Fairytale goes on for ‘Shrek’
HOLLYWOOD — Thing is, fairytales are defined by their endings.
Cinderella stuffs her dainty hoof into the glass you-know-what. The cross-dressing, child-devouring wolf is eviscerated by the woodsman. The third little pig’s house proves remarkably fortified.
So what to make of a fairytale — even one with a satirical bent — for which a happily ever after may be years, even decades, away?
As the brain-trust behind the Shrek franchise will tell you, the lime-skinned ogre and his posse of fantastical parodies have become the stars of their own never-ending story.
With Shrek the Third out on Friday, plans are already being drawn for a fourth and fifth Shrek feature, bridged by a spin-off centered on Antonio Banderas’ swashbuckling feline, Puss In Boots.
On TV, there’s Shrek the Halls, a Christmas special set to air in December. And if that didn’t suffice, a lavish Shrek musical is bound for Broadway.
Yes, sometimes dreams do come true — even for studio executives.
Not that it ever occurred to Mike Myers that his patented Scottish brogue would one day signal the dulcet sounds of one of the industry’s most formidable franchises.
In fact, the Canadian superstar recalls, when he was first approached about the CG-animated project, based on the children’s book by William Steig, nearly a decade ago, his initial reaction was “that’s the worst title in history.”
Myers, 43, remembers the day well.
“I was at the reception of (Saving) Private Ryan,” he says.
“(I heard about Shrek) before the movie, thankfully.”
Title aside, Myers was consequently won over by a visit to the DreamWorks animation campus as well as the enthusiasm of studio co-founder Jeffrey Katzenberg, the executive responsible for the resurgence of Disney cartoons in the 1980s and ’90s.
Still, Myers recalls, “People would say, ‘Mike, I hear Shriek is coming out.’ Nobody could figure out the title.”
Given this, does he find it remarkable that he’s now discussing Shrek the Third after the first two movies grossed more than $1 billion US combined?
“I wanted to be an actor since I was four. Everything is remarkable to me,” he responds.
“I didn’t come from a show business family. My dad sold encyclopedias and my mom worked in the office of a factory. So for me this is all great.”
Rejoining Myers for Shrek the Third are Cameron Diaz as Shrek’s true love Fiona and Eddie Murphy as wise-cracking Donkey.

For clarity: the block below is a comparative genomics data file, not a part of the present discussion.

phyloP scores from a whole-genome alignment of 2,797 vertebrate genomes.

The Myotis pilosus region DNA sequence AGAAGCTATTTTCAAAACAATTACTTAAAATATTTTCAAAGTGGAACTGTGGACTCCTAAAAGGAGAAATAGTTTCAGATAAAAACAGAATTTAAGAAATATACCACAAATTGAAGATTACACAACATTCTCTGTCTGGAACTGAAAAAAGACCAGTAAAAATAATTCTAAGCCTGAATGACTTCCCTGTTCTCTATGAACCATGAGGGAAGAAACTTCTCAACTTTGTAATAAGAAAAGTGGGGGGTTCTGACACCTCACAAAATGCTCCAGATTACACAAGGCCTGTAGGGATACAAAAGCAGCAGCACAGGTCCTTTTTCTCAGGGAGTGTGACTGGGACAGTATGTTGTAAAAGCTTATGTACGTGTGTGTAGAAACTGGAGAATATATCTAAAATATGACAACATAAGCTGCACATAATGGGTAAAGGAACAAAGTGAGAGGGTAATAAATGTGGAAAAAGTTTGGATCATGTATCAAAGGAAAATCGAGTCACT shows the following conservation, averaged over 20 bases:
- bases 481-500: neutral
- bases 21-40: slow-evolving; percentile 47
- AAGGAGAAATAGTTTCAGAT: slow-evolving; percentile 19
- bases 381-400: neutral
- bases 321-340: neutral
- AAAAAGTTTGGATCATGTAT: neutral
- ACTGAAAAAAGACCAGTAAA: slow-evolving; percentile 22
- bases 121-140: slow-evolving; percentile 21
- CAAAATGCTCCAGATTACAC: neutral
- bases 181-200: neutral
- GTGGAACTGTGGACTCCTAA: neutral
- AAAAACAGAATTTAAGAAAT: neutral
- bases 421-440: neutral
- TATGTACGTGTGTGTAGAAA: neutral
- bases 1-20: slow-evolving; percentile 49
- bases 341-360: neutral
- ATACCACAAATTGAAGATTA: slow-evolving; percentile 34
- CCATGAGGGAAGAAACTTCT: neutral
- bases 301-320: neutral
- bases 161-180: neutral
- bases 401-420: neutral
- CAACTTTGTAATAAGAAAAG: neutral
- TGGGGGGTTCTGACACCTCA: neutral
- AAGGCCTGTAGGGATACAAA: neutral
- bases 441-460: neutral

Six years after the original, Diaz now admits she had little clue what she was doing while performing Fiona for the first time.
“I didn’t know how she would fit in. It’s different with animation — you come in and you don’t have time with the script, you just go in, they have a storyboard for what you’re doing … It’s a whole different process.
“With the first film, I was completely thrown off by it. I was learning how to do it.
“Now three films later, I’ve gotten to know who she is. I have a relationship with her … I want to protect her and look out for her. It’s easier for me to come in and know who she is … She means a lot to me … I’m going to do these movies for as long as they’ll have me.”
Picking up where Shrek 2 left off, Shrek the Third finds the titular ogre still living in — and temporarily ruling — Far Far Away, the kingdom overseen by his frog king father-in-law, voiced by John Cleese.
When the frog croaks, Shrek is faced with either having to permanently occupy the throne and never see his beloved swamp again — or convince teenage cousin Artie ((Diaz’s former beau Justin Timberlake) that he should wear the crown.
Meanwhile, while Shrek, Donkey and Puss In Boots are searching for the future king, a vengeful Prince Charming (Rupert Everett) launches a coup against Fiona and her mother, the Queen (Julie Andrews).
Mom and daughter are aided in fending off the assault by the so-called Princesses — Cinderella, Snow White, Sleeping Beauty and Rapunzel — voiced by Shrek newcomers Amy Sedaris, Amy Poehler, Cheri Oteri and Maya Rudolph.
“The joy of being part of the Shrek world,” notes director Chris Miller, “is that people want to be a part of it.”
In concocting this latest story, producer Aron Warner explains, “What we started at was what’s the next logical place for Shrek to go — what’s the next step in his life and how do we make it funny? … The first Shrek set the tone for parody, which was then taken by lots and lots of people in lots of movies and we didn’t want to repeat that we’d already created.”
In other words, Shrek the Third had to look more than just Hoodwinked 2.
Says Banderas, a Shrek fan before he leapt aboard the franchise in 2004’s sequel, “The feeling you have of being in this family is being around people who want to leave a legacy … I think that was very clear from the first film.”
And, speaking of legacies, what should audiences expect from Shrek 4, which is due in 2010?
Warner and Miller are understandably mum on the subject, although, given what happens in this sequel, some plot points are a given.
As Andrews predicts, “I think grandma’s going to do a lot of babysitting.”
Fairytale goes on for ‘Shrek’